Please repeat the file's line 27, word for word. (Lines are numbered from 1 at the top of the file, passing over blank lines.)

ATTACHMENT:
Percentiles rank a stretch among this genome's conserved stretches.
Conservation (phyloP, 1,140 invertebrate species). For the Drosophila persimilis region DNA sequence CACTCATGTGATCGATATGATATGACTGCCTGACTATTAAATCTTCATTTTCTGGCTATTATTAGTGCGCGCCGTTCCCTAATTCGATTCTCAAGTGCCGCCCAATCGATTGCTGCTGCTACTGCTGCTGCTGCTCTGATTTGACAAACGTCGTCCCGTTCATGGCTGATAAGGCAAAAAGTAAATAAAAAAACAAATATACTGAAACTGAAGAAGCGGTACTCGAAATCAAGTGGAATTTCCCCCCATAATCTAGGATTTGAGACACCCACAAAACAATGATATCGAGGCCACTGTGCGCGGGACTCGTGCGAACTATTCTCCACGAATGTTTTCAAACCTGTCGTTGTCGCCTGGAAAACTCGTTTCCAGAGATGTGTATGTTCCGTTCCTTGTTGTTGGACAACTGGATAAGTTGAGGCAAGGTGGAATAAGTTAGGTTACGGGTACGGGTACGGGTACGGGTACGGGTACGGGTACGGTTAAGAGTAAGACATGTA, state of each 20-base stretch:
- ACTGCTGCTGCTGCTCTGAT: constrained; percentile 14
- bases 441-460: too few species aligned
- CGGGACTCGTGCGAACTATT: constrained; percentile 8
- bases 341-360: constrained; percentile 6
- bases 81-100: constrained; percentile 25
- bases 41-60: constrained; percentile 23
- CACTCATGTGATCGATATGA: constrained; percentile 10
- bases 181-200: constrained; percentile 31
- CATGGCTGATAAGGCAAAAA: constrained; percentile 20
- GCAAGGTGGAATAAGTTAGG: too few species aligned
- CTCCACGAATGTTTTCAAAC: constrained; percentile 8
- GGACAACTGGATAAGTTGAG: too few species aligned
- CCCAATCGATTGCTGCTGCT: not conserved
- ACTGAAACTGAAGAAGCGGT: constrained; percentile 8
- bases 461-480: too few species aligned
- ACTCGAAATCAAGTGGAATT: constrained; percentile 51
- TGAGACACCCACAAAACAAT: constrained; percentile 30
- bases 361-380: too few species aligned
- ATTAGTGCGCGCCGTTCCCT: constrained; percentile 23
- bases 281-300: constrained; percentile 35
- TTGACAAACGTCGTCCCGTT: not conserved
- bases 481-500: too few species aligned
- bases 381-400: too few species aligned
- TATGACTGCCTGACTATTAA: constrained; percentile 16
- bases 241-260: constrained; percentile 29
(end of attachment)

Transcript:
- bases 241-260: constrained; percentile 29